John Lackey is reported to want something better in terms of money and years than A.J. Burnett got last winter. A.J. Burnett got five years and $82 million. That puts Lackey’s demand in the six-year range, with total dollars approaching $100 million.
Guess what: he ain’t gettin’ that from the Angels, reports Mike DiGiovanna of the L.A. Times. GM Tony Reagins: “There is a point where it doesn’t make sense. You can jeopardize your organization moving forward when you
consider the dollars a player might command.”
How about the Mets? As was reported the other day, the Mets aren’t interested in going six years, either. There is some suggestion this morning that there is still some internal debate about this in the Mets hotel suite, but even that is characterized thusly: “Lackey currently is the only free-agent starter the Mets would consider going beyond three years on.”
The problem with that phrasing is two-fold: (1) it ends with a preposition — it should read “Lackey is the only free-agent starter for whom the Mets would consider going beyond three years”; and (2) there’s a big difference between “willing to go beyond three years” and “willing to give a 31 year-old starter who is a notch below the usual cream of the free agent crop six years and $100 million.”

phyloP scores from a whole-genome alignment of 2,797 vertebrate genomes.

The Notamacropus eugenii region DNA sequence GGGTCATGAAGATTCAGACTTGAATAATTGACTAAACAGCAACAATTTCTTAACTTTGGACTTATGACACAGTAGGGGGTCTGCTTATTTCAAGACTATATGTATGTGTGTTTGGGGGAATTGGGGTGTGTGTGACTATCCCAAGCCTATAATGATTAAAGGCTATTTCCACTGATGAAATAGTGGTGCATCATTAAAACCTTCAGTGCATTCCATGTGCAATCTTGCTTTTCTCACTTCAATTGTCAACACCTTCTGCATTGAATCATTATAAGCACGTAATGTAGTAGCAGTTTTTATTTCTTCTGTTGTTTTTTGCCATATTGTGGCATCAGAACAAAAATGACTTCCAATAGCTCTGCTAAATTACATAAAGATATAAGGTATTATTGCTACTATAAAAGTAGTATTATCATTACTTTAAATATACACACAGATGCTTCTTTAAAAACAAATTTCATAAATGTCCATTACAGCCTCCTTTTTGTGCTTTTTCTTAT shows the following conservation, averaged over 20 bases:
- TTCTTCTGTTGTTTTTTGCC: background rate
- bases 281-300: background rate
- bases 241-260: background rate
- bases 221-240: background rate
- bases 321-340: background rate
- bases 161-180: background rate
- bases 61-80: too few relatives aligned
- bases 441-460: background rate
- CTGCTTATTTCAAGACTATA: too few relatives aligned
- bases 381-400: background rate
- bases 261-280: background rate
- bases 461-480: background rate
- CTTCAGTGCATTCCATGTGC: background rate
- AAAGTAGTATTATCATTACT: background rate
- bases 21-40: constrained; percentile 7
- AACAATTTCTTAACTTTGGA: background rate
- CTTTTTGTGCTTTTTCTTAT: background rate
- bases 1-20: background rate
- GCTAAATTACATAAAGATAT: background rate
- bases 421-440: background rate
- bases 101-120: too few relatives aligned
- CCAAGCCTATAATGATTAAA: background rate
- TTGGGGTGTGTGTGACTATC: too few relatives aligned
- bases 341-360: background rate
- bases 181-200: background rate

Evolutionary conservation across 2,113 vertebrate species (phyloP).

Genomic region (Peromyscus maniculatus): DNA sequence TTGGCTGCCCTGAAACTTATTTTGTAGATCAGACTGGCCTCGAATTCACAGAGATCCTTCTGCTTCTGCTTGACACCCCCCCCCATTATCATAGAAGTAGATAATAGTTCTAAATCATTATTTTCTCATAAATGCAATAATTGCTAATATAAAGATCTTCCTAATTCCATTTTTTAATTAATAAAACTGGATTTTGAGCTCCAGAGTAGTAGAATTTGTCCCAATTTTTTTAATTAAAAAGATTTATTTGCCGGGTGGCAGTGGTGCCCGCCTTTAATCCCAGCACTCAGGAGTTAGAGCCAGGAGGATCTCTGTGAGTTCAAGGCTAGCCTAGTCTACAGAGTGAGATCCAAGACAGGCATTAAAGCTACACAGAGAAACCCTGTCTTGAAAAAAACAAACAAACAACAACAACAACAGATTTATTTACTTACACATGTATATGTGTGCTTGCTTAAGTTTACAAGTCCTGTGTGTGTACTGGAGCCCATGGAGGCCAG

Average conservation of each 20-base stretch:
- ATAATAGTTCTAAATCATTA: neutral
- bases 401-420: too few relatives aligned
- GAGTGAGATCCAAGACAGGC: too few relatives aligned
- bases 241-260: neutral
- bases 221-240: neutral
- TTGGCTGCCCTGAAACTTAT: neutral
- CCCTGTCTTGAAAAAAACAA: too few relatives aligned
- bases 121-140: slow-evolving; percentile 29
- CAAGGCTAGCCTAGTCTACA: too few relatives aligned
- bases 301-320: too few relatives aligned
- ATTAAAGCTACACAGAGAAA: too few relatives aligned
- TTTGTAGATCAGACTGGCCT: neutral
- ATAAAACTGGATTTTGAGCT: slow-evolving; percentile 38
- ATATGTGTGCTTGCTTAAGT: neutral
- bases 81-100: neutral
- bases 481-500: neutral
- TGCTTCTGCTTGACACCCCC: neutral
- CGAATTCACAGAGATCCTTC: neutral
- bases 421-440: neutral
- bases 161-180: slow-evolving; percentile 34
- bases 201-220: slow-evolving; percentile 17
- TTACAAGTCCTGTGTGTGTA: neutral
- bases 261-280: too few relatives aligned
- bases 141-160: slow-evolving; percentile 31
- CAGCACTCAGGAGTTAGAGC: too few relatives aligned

Barring physicals and roster reshuffling, the Yankees and Reds are all but ready to finalize a deal involving right-hander Sonny Gray, Fancred’s Jon Heyman reported Saturday. The exact return has not been confirmed, but Heyman hears that the Yankees will receive top infield prospect Shed Long and a draft pick in exchange for Gray, with an as-yet unnamed third player possibly involved as well.
According to several reports earlier in the day, negotiations came down to the wire as the Yankees first had their eye on the Reds’ no. 6 prospect, 22-year-old catcher Tyler Stephenson. The Reds ultimately elected to hang on to Stephenson and send Long to New York, as they currently have a greater need for catching depth and weren’t expected to be able to provide a full-time role for the infielder in 2019. Long, 23, is ranked seventh in the Reds’ system and appears to be nearing his MLB debut after batting .261/.353/.412 with 12 homers and a .765 OPS across 522 PA at Double-A Pensacola last year.
Gray figures to step into a prominent role within the Reds’ rotation, which is likely to be a mix of recently-acquired left-hander Alex Wood and right-handers Tanner Roark, Luis Castillo, Anthony DeSclafani, and Tyler Mahle, among several others. Despite Gray’s struggle to remain productive on the mound — he’s three years removed from his only All-Star campaign and turned in a disappointing 4.90 ERA and 2.16 SO/BB rate in 2018 — he might yet help stabilize a team that trotted out the fifth-worst rotation in the majors last season. If, on the other hand, the veteran righty finds the hitter-friendly confines of Great American Ball Park a little too unforgiving this year, the Reds can take some comfort in the fact that he’s due to enter free agency in 2020.